The Japanese third seed, champion in Melbourne two years ago, overcame a nervous start to wrap up a hugely impressive 6-3 6-4 win.
It was another setback for 39-year-old Williams as she once again came up short in her 10th attempt to move level with Margaret Court's haul of major titles.
The numbers were in Williams' favour; the American had won all her previous eight semi-finals at Melbourne Park, had not lost to a top-three player at a grand slam since 2007, and had beaten Osaka in their last two meetings to gain a measure of revenge for her acrimonious defeat in the 2018 US Open final.
Perhaps mindful of that, Osaka looked uncharacteristically tight at first in front of a limited crowd, allowed back in after Victoria's five-day coronavirus lockdown was lifted.
She struggled with her ball toss in the direct sunlight and double-faulted on her way to dropping serve in the opening game.
Williams, by contrast, began with an ace and a confident hold before Osaka wriggled out of another break point, an ace getting her on the board.
That seemed to click the 23-year-old into gear, and as her timing returned Williams' deserted her, the first set quickly disappearing as Osaka won five games in a row and held her nerve to serve it out at the tricky end.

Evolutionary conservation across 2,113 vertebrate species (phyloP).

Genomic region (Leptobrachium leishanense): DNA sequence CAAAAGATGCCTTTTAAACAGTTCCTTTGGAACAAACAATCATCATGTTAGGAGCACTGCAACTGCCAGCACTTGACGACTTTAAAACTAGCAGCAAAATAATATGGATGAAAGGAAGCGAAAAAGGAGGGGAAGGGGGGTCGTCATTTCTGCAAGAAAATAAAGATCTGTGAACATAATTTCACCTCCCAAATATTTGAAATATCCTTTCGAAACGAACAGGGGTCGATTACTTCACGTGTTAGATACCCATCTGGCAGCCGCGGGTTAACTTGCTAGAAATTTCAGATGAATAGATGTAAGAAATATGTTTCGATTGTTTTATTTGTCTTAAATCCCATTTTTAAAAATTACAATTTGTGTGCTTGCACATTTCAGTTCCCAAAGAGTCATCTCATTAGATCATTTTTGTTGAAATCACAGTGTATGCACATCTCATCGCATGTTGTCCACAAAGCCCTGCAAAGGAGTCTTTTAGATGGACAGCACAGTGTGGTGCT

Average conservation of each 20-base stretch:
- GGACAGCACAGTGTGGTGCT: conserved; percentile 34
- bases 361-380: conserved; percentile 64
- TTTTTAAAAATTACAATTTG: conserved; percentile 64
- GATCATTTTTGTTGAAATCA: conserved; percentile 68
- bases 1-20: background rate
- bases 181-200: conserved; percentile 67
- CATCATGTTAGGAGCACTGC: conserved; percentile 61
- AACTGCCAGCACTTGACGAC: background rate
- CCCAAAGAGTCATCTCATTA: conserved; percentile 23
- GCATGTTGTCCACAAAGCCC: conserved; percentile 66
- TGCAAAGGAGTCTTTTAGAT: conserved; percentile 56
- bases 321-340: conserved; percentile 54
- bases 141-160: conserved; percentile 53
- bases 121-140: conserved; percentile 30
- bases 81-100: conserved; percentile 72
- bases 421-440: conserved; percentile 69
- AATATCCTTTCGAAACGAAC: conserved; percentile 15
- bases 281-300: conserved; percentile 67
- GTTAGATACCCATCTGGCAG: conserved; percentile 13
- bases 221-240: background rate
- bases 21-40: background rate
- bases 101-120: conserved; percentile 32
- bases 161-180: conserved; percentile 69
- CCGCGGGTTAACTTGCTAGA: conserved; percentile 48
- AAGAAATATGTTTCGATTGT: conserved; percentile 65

A sizzling crosscourt backhand secured another break for Osaka at the start of the second with Williams becoming more animated, at one point bellowing "make the shot" at herself.
Osaka had won eight out of nine games before Williams could stem the bleeding with a hold for 1-2.
A nasty dose of the Osaka jitters allowed Williams back in for 4-4, but the third seed promptly broke back to love and this time nervelessly wrapped up victory in an hour and 15 minutes.
Osaka said on court: "I was really nervous and scared in the beginning but I eased my way into it.
"It was about having fun and it was the first day having a crowd for a while. It's an honour to play her and I didn't want to go out really bad so I just tried my best.
"I was a little kid watching her play so coming up against her on the court for me is a dream."
Asked how she was reading the Williams serve so well, she shrugged: "I was just guessing. It's either going this way or that way."